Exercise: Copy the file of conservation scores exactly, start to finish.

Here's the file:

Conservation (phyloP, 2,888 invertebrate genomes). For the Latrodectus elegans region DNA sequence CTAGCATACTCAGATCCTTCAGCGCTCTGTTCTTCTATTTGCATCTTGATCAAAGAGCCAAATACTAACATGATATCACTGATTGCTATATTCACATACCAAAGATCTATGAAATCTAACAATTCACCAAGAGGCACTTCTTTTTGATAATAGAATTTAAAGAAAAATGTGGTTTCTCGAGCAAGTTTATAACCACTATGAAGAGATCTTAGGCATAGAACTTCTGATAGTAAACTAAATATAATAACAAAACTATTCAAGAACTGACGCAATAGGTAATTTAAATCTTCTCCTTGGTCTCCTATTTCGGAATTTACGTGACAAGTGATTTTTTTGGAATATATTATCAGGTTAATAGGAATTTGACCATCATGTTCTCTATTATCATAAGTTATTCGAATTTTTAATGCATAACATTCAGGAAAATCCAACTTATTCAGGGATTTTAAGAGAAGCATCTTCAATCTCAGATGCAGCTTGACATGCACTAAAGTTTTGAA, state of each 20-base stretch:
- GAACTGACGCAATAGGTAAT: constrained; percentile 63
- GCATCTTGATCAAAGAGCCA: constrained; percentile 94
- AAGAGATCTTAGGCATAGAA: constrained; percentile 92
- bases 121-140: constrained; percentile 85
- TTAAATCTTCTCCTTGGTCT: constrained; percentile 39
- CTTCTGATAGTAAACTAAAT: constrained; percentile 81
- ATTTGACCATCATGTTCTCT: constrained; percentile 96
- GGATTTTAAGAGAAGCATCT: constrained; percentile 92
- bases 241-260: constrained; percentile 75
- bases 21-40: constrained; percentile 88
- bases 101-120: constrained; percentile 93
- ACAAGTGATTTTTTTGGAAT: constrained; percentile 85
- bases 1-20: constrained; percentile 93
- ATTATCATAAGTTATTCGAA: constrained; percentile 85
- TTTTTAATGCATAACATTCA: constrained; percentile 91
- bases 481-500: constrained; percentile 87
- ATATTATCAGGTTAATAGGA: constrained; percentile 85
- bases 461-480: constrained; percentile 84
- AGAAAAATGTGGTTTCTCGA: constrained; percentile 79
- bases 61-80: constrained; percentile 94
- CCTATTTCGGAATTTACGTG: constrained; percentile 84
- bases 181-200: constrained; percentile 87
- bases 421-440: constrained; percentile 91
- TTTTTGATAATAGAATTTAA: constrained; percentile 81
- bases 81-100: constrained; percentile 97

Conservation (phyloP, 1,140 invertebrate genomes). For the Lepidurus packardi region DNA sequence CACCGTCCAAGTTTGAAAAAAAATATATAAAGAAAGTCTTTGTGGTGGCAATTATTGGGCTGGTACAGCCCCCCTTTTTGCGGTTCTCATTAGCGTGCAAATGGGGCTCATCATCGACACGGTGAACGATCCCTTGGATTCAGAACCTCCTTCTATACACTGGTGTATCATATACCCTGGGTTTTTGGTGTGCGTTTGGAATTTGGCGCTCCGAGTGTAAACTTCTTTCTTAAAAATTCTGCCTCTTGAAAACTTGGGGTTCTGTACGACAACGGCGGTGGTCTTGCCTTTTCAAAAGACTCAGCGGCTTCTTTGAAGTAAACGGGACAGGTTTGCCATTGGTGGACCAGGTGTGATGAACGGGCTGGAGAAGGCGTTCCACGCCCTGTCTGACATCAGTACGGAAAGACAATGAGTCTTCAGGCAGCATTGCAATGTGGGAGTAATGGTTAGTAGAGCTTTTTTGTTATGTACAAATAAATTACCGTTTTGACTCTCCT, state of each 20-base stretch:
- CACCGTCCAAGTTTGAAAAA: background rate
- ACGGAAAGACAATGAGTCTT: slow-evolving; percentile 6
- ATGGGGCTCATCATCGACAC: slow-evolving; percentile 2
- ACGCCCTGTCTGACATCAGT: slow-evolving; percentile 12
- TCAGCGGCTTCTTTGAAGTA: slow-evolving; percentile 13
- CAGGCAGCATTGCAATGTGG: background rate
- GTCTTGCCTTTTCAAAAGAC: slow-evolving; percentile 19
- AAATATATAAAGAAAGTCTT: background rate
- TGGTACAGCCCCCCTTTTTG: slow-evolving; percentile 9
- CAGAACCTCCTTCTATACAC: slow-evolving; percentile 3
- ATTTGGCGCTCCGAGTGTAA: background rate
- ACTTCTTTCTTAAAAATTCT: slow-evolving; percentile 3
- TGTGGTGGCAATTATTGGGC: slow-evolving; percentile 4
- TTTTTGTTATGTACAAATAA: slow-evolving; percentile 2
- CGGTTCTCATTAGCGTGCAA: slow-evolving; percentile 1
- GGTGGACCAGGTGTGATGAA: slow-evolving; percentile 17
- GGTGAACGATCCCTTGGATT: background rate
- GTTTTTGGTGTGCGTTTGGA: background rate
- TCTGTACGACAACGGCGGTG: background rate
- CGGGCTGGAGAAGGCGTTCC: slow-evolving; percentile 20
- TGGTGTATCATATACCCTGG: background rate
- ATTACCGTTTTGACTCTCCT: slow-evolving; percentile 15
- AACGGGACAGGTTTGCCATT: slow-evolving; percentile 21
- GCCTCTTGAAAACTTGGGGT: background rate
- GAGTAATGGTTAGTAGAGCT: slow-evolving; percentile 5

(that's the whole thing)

Conservation (phyloP, 2,888 invertebrate genomes). For the Latrodectus elegans region DNA sequence CTAGCATACTCAGATCCTTCAGCGCTCTGTTCTTCTATTTGCATCTTGATCAAAGAGCCAAATACTAACATGATATCACTGATTGCTATATTCACATACCAAAGATCTATGAAATCTAACAATTCACCAAGAGGCACTTCTTTTTGATAATAGAATTTAAAGAAAAATGTGGTTTCTCGAGCAAGTTTATAACCACTATGAAGAGATCTTAGGCATAGAACTTCTGATAGTAAACTAAATATAATAACAAAACTATTCAAGAACTGACGCAATAGGTAATTTAAATCTTCTCCTTGGTCTCCTATTTCGGAATTTACGTGACAAGTGATTTTTTTGGAATATATTATCAGGTTAATAGGAATTTGACCATCATGTTCTCTATTATCATAAGTTATTCGAATTTTTAATGCATAACATTCAGGAAAATCCAACTTATTCAGGGATTTTAAGAGAAGCATCTTCAATCTCAGATGCAGCTTGACATGCACTAAAGTTTTGAA, state of each 20-base stretch:
- GAACTGACGCAATAGGTAAT: constrained; percentile 63
- GCATCTTGATCAAAGAGCCA: constrained; percentile 94
- AAGAGATCTTAGGCATAGAA: constrained; percentile 92
- bases 121-140: constrained; percentile 85
- TTAAATCTTCTCCTTGGTCT: constrained; percentile 39
- CTTCTGATAGTAAACTAAAT: constrained; percentile 81
- ATTTGACCATCATGTTCTCT: constrained; percentile 96
- GGATTTTAAGAGAAGCATCT: constrained; percentile 92
- bases 241-260: constrained; percentile 75
- bases 21-40: constrained; percentile 88
- bases 101-120: constrained; percentile 93
- ACAAGTGATTTTTTTGGAAT: constrained; percentile 85
- bases 1-20: constrained; percentile 93
- ATTATCATAAGTTATTCGAA: constrained; percentile 85
- TTTTTAATGCATAACATTCA: constrained; percentile 91
- bases 481-500: constrained; percentile 87
- ATATTATCAGGTTAATAGGA: constrained; percentile 85
- bases 461-480: constrained; percentile 84
- AGAAAAATGTGGTTTCTCGA: constrained; percentile 79
- bases 61-80: constrained; percentile 94
- CCTATTTCGGAATTTACGTG: constrained; percentile 84
- bases 181-200: constrained; percentile 87
- bases 421-440: constrained; percentile 91
- TTTTTGATAATAGAATTTAA: constrained; percentile 81
- bases 81-100: constrained; percentile 97

Conservation (phyloP, 1,140 invertebrate genomes). For the Lepidurus packardi region DNA sequence CACCGTCCAAGTTTGAAAAAAAATATATAAAGAAAGTCTTTGTGGTGGCAATTATTGGGCTGGTACAGCCCCCCTTTTTGCGGTTCTCATTAGCGTGCAAATGGGGCTCATCATCGACACGGTGAACGATCCCTTGGATTCAGAACCTCCTTCTATACACTGGTGTATCATATACCCTGGGTTTTTGGTGTGCGTTTGGAATTTGGCGCTCCGAGTGTAAACTTCTTTCTTAAAAATTCTGCCTCTTGAAAACTTGGGGTTCTGTACGACAACGGCGGTGGTCTTGCCTTTTCAAAAGACTCAGCGGCTTCTTTGAAGTAAACGGGACAGGTTTGCCATTGGTGGACCAGGTGTGATGAACGGGCTGGAGAAGGCGTTCCACGCCCTGTCTGACATCAGTACGGAAAGACAATGAGTCTTCAGGCAGCATTGCAATGTGGGAGTAATGGTTAGTAGAGCTTTTTTGTTATGTACAAATAAATTACCGTTTTGACTCTCCT, state of each 20-base stretch:
- CACCGTCCAAGTTTGAAAAA: background rate
- ACGGAAAGACAATGAGTCTT: slow-evolving; percentile 6
- ATGGGGCTCATCATCGACAC: slow-evolving; percentile 2
- ACGCCCTGTCTGACATCAGT: slow-evolving; percentile 12
- TCAGCGGCTTCTTTGAAGTA: slow-evolving; percentile 13
- CAGGCAGCATTGCAATGTGG: background rate
- GTCTTGCCTTTTCAAAAGAC: slow-evolving; percentile 19
- AAATATATAAAGAAAGTCTT: background rate
- TGGTACAGCCCCCCTTTTTG: slow-evolving; percentile 9
- CAGAACCTCCTTCTATACAC: slow-evolving; percentile 3
- ATTTGGCGCTCCGAGTGTAA: background rate
- ACTTCTTTCTTAAAAATTCT: slow-evolving; percentile 3
- TGTGGTGGCAATTATTGGGC: slow-evolving; percentile 4
- TTTTTGTTATGTACAAATAA: slow-evolving; percentile 2
- CGGTTCTCATTAGCGTGCAA: slow-evolving; percentile 1
- GGTGGACCAGGTGTGATGAA: slow-evolving; percentile 17
- GGTGAACGATCCCTTGGATT: background rate
- GTTTTTGGTGTGCGTTTGGA: background rate
- TCTGTACGACAACGGCGGTG: background rate
- CGGGCTGGAGAAGGCGTTCC: slow-evolving; percentile 20
- TGGTGTATCATATACCCTGG: background rate
- ATTACCGTTTTGACTCTCCT: slow-evolving; percentile 15
- AACGGGACAGGTTTGCCATT: slow-evolving; percentile 21
- GCCTCTTGAAAACTTGGGGT: background rate
- GAGTAATGGTTAGTAGAGCT: slow-evolving; percentile 5